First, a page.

The CORACTO stent was developed in 2002 and it is a stainless steel stent with a strut thickness of 80 micrometres (μm) and a biodegradable polymer coating of 4 μm allowing controlled release of 1.7 μm/mm2 of Rapamycin. The coating is a poly(lactic-co-glycolic acid)-based copolymer, which is biocompatible and bioabsorbable, degrading into lactic acid and glycolic acid. After the degradation and complete drug release in 10–12 weeks there is a BMS remaining in the coronaries.

Technical and procedural success rates for CTO PCI have steadily risen over the last five years, as a result of increased operator experience, the development of novel CTO dedicated wires and microcatheters, the refinement of antegrade techniques, and the introduction of the retrograde approach.21 Success rates with modern antegrade techniques are currently in the range of 80 %. Retrograde techniques in expert hands added another 15 % of procedural success in CTO PCI, alongside shifting the field from lesion-related to collateral circulation-related predictive factors of failure, such as visible collateral connections, <90 degree collateral body tortuosity, and <90 degree angle between the distal collateral anastomosis with the CTO vessel.12,13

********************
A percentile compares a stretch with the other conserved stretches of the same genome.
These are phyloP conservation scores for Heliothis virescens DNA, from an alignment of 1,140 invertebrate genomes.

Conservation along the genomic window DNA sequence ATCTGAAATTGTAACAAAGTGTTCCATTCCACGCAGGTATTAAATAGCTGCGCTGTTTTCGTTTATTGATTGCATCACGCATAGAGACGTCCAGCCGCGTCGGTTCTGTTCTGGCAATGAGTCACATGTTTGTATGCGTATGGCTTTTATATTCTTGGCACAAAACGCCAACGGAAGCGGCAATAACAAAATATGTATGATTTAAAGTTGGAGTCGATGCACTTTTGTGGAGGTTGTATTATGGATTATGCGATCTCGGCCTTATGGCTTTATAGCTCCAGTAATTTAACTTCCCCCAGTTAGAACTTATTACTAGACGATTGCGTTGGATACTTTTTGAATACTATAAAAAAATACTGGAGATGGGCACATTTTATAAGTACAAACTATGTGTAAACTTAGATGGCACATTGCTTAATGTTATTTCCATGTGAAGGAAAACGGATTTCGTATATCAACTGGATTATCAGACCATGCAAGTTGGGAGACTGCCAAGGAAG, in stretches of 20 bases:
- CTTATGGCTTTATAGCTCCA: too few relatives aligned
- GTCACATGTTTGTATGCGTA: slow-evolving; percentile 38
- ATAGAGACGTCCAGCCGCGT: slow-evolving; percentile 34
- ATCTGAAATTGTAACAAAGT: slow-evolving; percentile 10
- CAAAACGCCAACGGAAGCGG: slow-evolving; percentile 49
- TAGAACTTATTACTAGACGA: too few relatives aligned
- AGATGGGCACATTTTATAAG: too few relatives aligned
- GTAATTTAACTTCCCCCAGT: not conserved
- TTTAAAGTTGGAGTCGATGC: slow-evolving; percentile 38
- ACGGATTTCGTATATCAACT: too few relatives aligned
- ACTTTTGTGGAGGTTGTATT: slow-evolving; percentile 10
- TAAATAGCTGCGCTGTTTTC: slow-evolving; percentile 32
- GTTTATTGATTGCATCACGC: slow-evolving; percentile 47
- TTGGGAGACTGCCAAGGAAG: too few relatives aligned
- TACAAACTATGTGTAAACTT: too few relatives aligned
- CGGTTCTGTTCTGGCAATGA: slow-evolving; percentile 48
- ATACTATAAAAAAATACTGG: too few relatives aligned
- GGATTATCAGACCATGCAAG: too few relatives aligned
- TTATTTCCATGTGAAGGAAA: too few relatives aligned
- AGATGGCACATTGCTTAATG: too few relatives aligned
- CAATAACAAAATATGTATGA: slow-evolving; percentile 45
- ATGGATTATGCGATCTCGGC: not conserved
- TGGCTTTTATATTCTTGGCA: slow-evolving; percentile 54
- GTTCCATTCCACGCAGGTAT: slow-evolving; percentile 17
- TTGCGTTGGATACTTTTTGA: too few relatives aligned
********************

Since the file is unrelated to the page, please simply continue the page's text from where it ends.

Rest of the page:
In the initial stages of their development, the retrograde techniques were mainly used as a second-line therapy after failure of the antegrade approach in repeat procedures. Current evidence suggests that they should be reserved for second attempts after antegrade failure, or as strategies of choice by experienced operators in very complex CTOs, where the expected antegrade success rate is <50 %.13

Recent trends in practice support the implementation of the retrograde approach during the same procedure, but after a short (approximately 15 minutes of radiation time and 50–75 ml of contrast media), focused antegrade failure.13 Moreover, the concept of CTO PCI as a unique entity with complementary antegrade and retrograde components has gradually matured over the years. At present, more experienced operators interchangeably employ both antegrade and retrograde techniques in a non-dogmatic manner, switching from one approach to another, always based on clinical and anatomical criteria, with great efficacy and safety.